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Family violence and harm can have many damaging effects on those involved, including children and young people, and the elderly. It hurts the victims and those who witness it. This page provides useful information to those affected by family violence and harm to cope with the effects.
Violence and abuse can lead to significant distress, breakdown, injury, disability, or even death. Living in a violent home causes deep scars that aren’t physical. Many people say that the psychological/emotional and spiritual effects can be harder to deal with and are more long lasting than any physical harm.
Everyone is different and will react in their own way
Family violence and harm is a threatening and frightening experience. Common reactions that victims and witnesses experience often include powerlessness, feeling unsafe, anxiety, being on edge, a loss of confidence and self-esteem, denial, guilt, self-blame, shame, whakamā, anger and rage, sadness, depression, and hopelessness.
You may have trouble sleeping, changes in appetite and other common physical reactions, such as aching, nausea, headaches, or getting sick more easily.
Some people might try to hide injuries from others. You may feel confused about what to do, scared or embarrassed to tell others or feel isolated and alone. You might have disturbing memories about what happened - nightmares or flashbacks, as if it were happening again.
These kinds of reactions are all normal responses, but they might affect you or other members of your family or whānau more, and for longer, than you expect.
Children and young people
Children and young people living in or visiting a home where violence and harm take place can quickly pick up on tensions and fear. They will often experience similar reactions to adults and feel unsafe and on edge. They can blame themselves and try to be extra good to prevent conflict and may try to protect others from harm – putting themselves in danger.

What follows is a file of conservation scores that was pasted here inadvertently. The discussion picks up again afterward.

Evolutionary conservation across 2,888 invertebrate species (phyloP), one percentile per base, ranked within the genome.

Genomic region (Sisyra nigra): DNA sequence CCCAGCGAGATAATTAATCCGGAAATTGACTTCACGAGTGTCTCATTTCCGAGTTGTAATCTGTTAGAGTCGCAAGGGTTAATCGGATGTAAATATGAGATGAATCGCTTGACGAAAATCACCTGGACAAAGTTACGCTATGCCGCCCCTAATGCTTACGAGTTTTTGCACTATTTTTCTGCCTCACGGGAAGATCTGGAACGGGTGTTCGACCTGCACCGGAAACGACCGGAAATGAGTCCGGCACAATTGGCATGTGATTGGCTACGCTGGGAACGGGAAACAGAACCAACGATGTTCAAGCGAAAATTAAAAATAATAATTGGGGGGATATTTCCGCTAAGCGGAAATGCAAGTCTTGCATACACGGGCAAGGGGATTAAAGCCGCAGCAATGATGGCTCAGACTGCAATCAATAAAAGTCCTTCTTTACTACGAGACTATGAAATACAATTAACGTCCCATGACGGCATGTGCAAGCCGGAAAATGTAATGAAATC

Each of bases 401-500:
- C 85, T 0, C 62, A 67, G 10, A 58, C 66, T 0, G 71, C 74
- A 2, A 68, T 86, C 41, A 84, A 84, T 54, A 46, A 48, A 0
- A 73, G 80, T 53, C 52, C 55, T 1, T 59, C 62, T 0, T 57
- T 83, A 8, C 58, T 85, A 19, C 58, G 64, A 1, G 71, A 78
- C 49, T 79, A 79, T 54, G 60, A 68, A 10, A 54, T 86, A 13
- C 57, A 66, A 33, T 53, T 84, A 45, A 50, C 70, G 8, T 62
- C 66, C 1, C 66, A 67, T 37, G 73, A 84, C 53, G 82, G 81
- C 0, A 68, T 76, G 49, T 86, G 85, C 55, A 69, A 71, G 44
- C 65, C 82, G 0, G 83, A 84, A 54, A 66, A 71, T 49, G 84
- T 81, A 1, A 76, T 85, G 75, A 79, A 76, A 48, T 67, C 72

Their normal development can be slowed down, and they might have problems concentrating at school. Their self-esteem and confidence can be affected, and they may become sad and depressed. Some children and young people might start to behave violently and abusively themselves because they’ve learned this as normal behaviour in their family or whānau.
Our Supporting Children and Young People page on our website has more information on how to help them cope, or you could let them know of these special helplines.
What’s Up - 0800 942 8787 (0800 WHATSUP) or webchat, from 5pm to 10pm for 5-18 year olds.
Kidsline - 0800 543 754 (0800 KIDSLINE) for young people up to 18 years.
Youthline - 0800 376 633, free text 234, email firstname.lastname@example.org or webchat, from 7pm to 11pm for young people and their parents, family, whānau, and friends.
Go to Supporting Children and Young People
Looking after yourself is important
Encourage others who have been affected to do the same. Eat healthy food. Drink enough water. Keep up routines and get good rest and sleep, as best you can. Do some simple exercise. Take some slow, deep breaths. Spend time with people you can relax with, or with a pet. Spend time in nature. If you find keeping busy helps, find useful tasks to do. See a doctor if you’re unwell, extremely anxious, or are having difficulty sleeping. Draw on any cultural or spiritual beliefs you may have. Accept caring offers from others if that would help.
Talk about what happened
When you’re ready, talk with those you trust about what’s happened, such as a trusted member of your family, whānau, friend, doctor, counsellor, respected elder, rangatira, Support Worker, or a family violence and harm support service. Sharing your story can help release stress and emotional tension.
You could also call the 1737 helpline anytime, day or night, to speak to a trained counsellor for free. This can be anonymous.
More tips for coping with your reactions
Our useful information sheets provide some tips to help you understand more about trauma and grief, and to find some ways to cope with your reactions.
If your reactions, or those of your family or whānau concern you
- Visit your doctor. They can do a health check and support you with any ongoing issues, such as sleeplessness, anxiety, or depression.
- Consider talking with a counsellor or psychologist. They can help you work through your reactions and the consequences this crime has had. Contact Victim Support for the options in your area. You can call us 24/7 on 0800 842 846 to be connected to a Support Worker.
- Visit the Mental Health Foundation website to find a doctor, counsellor, or psychologist
While most people will gradually recover from a traumatic experience, some people may have continuing symptoms of trauma that are hard to cope with or are getting worse. This may be a sign that they have developed Post-traumatic Stress Disorder (PTSD). It is vital to get professional help and advice as soon as possible. See your doctor, a psychologist, counsellor, or ask a Support Worker about help that is available to you. You can call us 24/7 on 0800 842 846 to be connected with a Support Worker.
Other useful websites
Are you Ok? It’s okay to ask for help
Effects on children and young people (Plunket)
Keeping Kids Safe and Secure
Family Services Directory - a list of social services that provide support to families in tough time